6. A system according to one of claims 2 to 5 wherein said first memory comprises a series of locations capable of memorising said words, said locations comprising a plurality of sub-regions each capable of containing a part of said words of length equal to that of a word of said second memory, each said location being in correspondence with one of said registers, characterised in that, in each transfer from said first memory to said second memory, said processor programs said control means for controlling the parallel registration of an entire word of said first memory on said registers, the selection of said registers containing said parts and the sequential writing of said words selected on said second memory.
7. A system according to claim 6 characterised in that said transfer means comprise second addressing means which are programmed by said processor for addressing, within a location of said first memory which is addressed by said addressing means, said sub-region.
8. A system according to claim 7 characterised in that said sub-regions are two in nymber, two registers of said plurality correspond to said sub-regions, and that said second addressing means selectively activate one of two control signals inputted to said first memory in dependence on the sub-region addressed.
9. A system according to claim 8 characterised in that in each transfer from said second memory to said first memory, said processor programs and control means for controlling the selection of said registers, the registration of the words read from said second memory on said selected registers and the transfer in parallel of the words from said selected registers to said addressed sub-regions.
10. A system according to claim 9 characterised in that said control means control a plurality of types of data transfer between said distinct memories according to the direction of the data which are transferred between said memories and according to which of said sub-regions of said location addressed in said first memory are involved in said transfer, and that said control means comprise programmed means containing a plurality of programs, one for each type of transfer, and selection means controlled by said processor for selecting the programs adapted to the type of transfer to be performed.
11. A system according to one of the preceding claims characterised by counting means included in said control means which are predisposed by said processor at the beginning of a plurality of successive information transfer operations and which are counted down in each transfer in reading or writing words of said second memory, said counting means being capable of memorising the number of said transfer operations and signalling completion of said exchange to said control means.
12. A system according to claim 10 or claim 11 characterised in that, in an exchange of information between said memories comprising at least one of said transfers, said processor controls said selection means for selecting the program relating to the first of said transfers, said control means selecting the programs relating to the successive transfers until said programmed number of transfers is completed.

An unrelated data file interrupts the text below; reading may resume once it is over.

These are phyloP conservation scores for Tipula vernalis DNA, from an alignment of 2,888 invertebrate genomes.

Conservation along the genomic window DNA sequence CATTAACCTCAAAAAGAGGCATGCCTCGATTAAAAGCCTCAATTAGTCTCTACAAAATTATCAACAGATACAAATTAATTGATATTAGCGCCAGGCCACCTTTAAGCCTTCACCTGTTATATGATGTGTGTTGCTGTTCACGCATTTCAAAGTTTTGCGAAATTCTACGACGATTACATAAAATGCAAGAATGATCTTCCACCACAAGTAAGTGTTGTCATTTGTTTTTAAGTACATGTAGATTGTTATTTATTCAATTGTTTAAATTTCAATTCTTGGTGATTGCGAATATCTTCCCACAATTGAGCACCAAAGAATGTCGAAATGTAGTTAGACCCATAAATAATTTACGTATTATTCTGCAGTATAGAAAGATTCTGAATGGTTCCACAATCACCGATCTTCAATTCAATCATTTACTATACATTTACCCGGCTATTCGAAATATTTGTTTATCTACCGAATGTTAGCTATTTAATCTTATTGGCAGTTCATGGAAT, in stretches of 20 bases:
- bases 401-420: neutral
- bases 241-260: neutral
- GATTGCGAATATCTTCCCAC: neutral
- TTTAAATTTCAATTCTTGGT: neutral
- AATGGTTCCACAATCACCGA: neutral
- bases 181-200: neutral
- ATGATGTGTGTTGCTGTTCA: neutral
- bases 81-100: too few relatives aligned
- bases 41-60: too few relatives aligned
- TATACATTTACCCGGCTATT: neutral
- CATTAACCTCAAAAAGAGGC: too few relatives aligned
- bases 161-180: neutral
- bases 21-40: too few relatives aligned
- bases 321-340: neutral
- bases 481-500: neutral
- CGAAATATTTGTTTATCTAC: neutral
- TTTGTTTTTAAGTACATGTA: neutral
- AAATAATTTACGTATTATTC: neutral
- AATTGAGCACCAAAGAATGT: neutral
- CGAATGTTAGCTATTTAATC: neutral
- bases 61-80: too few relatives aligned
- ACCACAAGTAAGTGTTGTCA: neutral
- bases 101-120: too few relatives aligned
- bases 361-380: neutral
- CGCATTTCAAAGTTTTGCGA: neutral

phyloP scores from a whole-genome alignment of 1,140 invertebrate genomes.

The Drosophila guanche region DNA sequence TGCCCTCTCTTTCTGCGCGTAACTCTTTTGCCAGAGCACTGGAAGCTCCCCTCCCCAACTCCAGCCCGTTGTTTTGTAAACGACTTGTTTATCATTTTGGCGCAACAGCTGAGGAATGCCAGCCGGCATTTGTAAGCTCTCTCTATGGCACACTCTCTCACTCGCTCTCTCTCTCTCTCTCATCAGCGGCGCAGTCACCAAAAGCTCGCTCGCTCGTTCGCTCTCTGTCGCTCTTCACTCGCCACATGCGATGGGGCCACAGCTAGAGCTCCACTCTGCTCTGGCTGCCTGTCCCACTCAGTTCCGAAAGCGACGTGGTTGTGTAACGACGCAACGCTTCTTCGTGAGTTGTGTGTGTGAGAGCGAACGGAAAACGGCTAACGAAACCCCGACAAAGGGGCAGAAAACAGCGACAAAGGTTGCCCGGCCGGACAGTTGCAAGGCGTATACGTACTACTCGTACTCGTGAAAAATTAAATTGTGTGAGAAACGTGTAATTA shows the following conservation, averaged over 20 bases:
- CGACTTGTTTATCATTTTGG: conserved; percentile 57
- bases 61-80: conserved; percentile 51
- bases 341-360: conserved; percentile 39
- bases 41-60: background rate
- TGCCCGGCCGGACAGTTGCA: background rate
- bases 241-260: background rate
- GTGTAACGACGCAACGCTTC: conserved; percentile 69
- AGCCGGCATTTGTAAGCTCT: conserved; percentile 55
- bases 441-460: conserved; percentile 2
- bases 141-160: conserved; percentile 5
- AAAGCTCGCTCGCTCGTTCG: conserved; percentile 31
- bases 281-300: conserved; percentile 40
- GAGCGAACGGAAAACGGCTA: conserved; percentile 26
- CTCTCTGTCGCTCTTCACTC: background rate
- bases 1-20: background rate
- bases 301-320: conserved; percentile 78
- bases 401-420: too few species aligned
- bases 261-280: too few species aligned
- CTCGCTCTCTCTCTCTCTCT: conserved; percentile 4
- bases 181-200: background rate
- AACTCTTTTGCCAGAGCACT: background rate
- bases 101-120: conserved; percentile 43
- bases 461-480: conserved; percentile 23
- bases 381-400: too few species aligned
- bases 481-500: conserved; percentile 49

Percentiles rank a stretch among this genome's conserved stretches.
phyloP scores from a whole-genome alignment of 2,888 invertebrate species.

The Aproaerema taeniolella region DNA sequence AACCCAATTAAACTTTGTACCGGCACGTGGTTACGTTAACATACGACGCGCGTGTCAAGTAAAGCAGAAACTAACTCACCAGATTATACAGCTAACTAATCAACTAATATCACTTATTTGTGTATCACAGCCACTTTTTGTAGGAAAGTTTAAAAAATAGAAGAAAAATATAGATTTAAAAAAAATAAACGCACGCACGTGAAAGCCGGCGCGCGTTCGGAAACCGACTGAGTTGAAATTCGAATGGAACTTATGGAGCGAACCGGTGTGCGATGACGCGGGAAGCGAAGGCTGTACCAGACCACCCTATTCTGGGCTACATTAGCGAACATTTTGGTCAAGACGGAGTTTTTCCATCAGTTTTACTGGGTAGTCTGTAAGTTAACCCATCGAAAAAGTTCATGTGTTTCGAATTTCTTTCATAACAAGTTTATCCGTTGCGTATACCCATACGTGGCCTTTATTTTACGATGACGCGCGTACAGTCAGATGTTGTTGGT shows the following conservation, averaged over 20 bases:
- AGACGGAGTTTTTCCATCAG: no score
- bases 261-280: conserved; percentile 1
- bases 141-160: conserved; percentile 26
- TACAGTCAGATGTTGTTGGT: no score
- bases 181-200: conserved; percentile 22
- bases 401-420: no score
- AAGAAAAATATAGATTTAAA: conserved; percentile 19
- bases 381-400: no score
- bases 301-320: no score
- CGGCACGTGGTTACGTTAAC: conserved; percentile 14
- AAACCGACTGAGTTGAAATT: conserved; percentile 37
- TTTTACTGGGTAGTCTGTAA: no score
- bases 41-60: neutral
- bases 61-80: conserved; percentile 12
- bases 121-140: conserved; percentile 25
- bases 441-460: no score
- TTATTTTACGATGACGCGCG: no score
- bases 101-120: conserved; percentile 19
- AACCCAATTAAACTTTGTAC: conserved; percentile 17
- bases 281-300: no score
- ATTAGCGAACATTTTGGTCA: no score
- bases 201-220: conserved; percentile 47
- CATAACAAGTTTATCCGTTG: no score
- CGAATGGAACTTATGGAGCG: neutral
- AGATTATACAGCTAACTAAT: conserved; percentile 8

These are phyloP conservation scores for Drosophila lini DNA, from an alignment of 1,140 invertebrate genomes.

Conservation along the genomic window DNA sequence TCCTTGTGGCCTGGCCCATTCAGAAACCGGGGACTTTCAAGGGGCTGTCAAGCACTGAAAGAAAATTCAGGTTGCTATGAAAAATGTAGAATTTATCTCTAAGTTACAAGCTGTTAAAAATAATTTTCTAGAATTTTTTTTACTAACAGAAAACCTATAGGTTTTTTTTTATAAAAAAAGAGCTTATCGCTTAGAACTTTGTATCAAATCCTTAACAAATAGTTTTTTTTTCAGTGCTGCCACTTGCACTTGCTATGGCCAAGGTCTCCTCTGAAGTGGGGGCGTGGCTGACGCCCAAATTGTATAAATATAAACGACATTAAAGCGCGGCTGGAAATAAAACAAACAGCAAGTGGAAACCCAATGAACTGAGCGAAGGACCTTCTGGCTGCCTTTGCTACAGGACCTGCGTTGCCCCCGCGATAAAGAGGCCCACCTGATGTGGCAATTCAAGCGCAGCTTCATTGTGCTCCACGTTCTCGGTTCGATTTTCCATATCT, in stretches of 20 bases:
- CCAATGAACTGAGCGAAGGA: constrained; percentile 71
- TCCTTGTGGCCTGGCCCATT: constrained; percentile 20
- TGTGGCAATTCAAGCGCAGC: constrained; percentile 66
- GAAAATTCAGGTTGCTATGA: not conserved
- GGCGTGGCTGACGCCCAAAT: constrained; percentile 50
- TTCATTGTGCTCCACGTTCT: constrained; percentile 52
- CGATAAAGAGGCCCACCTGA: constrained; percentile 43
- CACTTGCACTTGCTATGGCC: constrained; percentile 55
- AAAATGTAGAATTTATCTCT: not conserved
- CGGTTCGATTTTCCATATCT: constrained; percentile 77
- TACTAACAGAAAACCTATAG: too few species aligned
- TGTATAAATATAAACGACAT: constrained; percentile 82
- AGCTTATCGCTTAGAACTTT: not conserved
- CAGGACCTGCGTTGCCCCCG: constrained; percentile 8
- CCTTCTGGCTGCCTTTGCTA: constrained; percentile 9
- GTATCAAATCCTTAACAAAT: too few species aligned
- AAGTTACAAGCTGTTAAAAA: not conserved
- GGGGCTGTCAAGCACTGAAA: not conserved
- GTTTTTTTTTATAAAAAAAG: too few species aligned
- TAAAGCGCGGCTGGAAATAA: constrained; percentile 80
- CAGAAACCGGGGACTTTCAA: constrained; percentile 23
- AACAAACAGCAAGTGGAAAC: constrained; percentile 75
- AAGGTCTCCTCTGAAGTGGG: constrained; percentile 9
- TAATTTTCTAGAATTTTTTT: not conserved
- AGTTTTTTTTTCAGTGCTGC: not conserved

13. A system according to claim 12 characterised by a plurality of interrupt signals each of which is adapted to signal the occurrence of an anomalous condition in the transfer operation being performed, and by second selection means responsive to said signals for selecting a series of interrupt programs for generating commands adapted to control said anomalous transfer.
EP19800303257 1979-09-19 1980-09-16 Multi-processor data processing system Withdrawn EP0026083A1 (en)

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EP0108418A2 (en) * 1982-11-09 1984-05-16 Siemens Aktiengesellschaft Device for the microprogrammed control of information transfer, and method for its operation
EP0177156A2 (en) * 1984-08-24 1986-04-09 Advanced Micro Devices, Inc. A method & apparatus for transferring data from a smaller to a larger register
EP0184706A2 (en) * 1984-12-14 1986-06-18 Alcatel N.V. Interface arrangement
EP0313064A2 (en) * 1987-10-23 1989-04-26 Digital Equipment Corporation Bus data path control scheme
EP0314922A2 (en) * 1987-11-03 1989-05-10 International Business Machines Corporation Apparatus for communication pixel data from RAM memories to a display
EP0321156A2 (en) * 1987-12-15 1989-06-21 Advanced Micro Devices, Inc. Data transfer controller
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EP0517508A1 (en) * 1991-06-07 1992-12-09 International Business Machines Corporation Storage controller for a personal computer
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EP0717363A3 (en) * 1994-12-13 1996-09-18 Ibm Interfacing an upgrade processor to a data processing system
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EP0517508A1 (en) * 1991-06-07 1992-12-09 International Business Machines Corporation Storage controller for a personal computer
US5465332A (en) * 1992-09-21 1995-11-07 International Business Machines Corporation Selectable 8/16 bit DMA channels for "ISA" bus
EP0717363A3 (en) * 1994-12-13 1996-09-18 Ibm Interfacing an upgrade processor to a data processing system
US5898857A (en) * 1994-12-13 1999-04-27 International Business Machines Corporation Method and system for interfacing an upgrade processor to a data processing system
CN100578481C (en) 2005-12-19 2010-01-06 索尼株式会社 Information-processing system and reception device